Two Bend women provide resources for California evacuees
BEND, Ore. (KTVZ) -- As wildfires burned across California in recent months, destroying homes and thousands of acres, American Red Cross volunteers from Bend joined the massive response efforts.
The Cascades Region of the Red Cross, which covers Oregon and southwest Washington, deployed nearly 25 volunteers to help residents in the hard-hit areas.
Two Red Cross volunteers from Bend helped in relief efforts as firefighters battled the Kincade fire in Northern California. They provided shelter, food and comfort for those who were forced to evacuate their homes.
On Wednesday, volunteers Ronda Coleman and Nadine McCrindle, spoke of their experiences and deployment to support wildfire response efforts.
The Kincade fire that erupted in Sonoma County forced about 190,000 evacuations. The Red Cross Cascade Region supported 10 percent of the residents, helping them relocate to the 15 shelters that were set up.
Nadine McCrindle, executive director of the Red Cross region in Central and Eastern Oregon, was deployed to Sonoma County for 10 days. McCrindle served as a relief for the local Sonoma responders who needed rest, and gave them time to check on their own families and homes.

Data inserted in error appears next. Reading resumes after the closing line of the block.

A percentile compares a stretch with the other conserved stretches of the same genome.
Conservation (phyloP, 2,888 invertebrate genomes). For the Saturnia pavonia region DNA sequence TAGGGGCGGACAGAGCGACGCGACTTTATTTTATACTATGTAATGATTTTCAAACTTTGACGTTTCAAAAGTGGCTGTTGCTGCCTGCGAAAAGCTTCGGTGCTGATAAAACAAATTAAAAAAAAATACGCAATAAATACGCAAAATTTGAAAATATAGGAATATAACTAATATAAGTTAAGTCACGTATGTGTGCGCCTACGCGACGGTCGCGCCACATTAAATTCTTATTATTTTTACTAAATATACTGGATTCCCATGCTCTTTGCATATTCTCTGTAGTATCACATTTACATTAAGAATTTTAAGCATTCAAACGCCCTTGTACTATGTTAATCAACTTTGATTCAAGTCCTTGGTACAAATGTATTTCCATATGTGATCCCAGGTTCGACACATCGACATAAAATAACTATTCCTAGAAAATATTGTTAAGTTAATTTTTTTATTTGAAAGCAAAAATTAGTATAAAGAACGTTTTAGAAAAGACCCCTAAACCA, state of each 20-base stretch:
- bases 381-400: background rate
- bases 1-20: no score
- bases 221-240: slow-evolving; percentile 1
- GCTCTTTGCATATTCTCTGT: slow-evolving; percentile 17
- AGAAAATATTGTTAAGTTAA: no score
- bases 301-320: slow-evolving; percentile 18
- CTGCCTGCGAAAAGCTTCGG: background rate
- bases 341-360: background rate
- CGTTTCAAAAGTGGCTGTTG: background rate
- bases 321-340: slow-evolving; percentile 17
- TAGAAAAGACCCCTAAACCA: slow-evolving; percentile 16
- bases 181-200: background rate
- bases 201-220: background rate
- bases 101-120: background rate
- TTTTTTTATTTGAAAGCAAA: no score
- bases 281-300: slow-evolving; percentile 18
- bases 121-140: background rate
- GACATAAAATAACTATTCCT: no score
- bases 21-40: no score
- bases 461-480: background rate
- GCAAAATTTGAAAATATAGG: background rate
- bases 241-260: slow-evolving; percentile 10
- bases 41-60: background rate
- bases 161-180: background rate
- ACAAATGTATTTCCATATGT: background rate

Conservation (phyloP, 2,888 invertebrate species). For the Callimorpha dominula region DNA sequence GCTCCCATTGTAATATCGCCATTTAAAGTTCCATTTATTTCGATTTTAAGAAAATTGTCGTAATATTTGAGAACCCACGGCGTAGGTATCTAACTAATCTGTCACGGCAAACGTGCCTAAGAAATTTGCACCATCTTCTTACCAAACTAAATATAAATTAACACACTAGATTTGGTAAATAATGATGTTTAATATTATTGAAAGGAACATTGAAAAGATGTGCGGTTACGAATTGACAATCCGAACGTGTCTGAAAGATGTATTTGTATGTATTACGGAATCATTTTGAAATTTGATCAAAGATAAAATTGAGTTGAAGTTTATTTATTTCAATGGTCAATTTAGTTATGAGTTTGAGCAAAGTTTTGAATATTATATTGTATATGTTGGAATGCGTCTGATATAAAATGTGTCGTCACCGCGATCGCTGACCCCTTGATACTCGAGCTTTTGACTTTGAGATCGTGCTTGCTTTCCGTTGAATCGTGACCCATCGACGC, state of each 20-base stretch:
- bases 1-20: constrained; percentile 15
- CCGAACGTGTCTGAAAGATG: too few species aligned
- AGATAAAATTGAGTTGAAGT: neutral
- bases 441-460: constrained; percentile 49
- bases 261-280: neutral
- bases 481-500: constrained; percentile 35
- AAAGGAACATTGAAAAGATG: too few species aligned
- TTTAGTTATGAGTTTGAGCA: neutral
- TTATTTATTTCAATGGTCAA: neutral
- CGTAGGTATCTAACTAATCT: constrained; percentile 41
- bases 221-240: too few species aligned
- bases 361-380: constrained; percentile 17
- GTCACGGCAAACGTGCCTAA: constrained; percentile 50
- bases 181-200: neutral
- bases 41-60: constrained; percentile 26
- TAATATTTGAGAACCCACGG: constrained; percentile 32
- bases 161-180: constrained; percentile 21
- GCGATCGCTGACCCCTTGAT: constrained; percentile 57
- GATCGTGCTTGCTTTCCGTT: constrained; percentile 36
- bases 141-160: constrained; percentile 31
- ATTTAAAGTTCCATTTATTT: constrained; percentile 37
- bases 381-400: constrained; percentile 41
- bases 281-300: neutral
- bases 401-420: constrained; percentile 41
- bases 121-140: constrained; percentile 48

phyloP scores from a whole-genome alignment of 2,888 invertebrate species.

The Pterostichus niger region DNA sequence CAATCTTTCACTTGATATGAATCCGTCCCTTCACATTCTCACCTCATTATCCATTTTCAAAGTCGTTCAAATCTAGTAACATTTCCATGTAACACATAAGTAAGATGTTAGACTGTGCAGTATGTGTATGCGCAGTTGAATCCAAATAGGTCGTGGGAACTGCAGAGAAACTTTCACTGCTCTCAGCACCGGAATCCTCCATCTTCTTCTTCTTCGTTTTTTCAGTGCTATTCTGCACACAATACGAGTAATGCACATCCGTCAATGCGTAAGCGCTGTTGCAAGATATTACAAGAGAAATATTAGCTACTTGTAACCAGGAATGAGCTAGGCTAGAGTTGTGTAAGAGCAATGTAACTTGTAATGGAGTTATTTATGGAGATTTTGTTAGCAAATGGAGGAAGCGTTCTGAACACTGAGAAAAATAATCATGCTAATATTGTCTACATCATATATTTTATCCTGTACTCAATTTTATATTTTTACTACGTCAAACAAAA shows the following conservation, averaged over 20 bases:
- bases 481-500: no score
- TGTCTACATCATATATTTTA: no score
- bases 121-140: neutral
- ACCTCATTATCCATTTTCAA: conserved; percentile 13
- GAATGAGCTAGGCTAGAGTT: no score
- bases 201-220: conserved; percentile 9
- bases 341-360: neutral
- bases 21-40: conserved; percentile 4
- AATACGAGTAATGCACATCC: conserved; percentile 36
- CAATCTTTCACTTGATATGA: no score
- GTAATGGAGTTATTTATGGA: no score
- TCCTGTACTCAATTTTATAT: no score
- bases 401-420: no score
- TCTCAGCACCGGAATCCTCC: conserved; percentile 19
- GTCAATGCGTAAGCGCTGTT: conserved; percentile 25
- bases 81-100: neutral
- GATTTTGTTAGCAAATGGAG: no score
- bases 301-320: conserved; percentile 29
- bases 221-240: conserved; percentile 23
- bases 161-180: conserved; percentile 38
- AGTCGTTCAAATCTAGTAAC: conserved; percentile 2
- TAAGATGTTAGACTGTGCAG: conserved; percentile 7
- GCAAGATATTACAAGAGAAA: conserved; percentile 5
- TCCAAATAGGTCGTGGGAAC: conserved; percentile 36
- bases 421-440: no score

"I think one of the biggest things that really touched my heart that was there was the compassion and resiliency of the people who were affected by the fire," McCrindle said.
"I think even though they had gone through it recently, the compassion for each other and the donations that we received from people, just because they wanted to help and be part of it was really heartwarming, and a beautiful thing to see."
Rhonda Coleman, a service associate for sheltering wth the Red Cross, has assisted in relief efforts on many wildfires and hurricanes. She shared that even dealing with similar situations, responding to each natural disaster is always a different experience.
And being on the front line of such disasters drives home a familiar message to Central Oregonians: Be prepared for emergencies, especially wildfires.
"Those people who are ready to grab and go at a moment's notice fare better in a shelter," Coleman said. "That applies everywhere, and it especially applies here."
"It's so much easier on everyone if you have the stuff you need to call your life fulfilling, the things you need for comfort, the things you need for special needs -- let's say you have a special diet, let's say your children need a special thing. Get that ready and get that staged by the door," she said.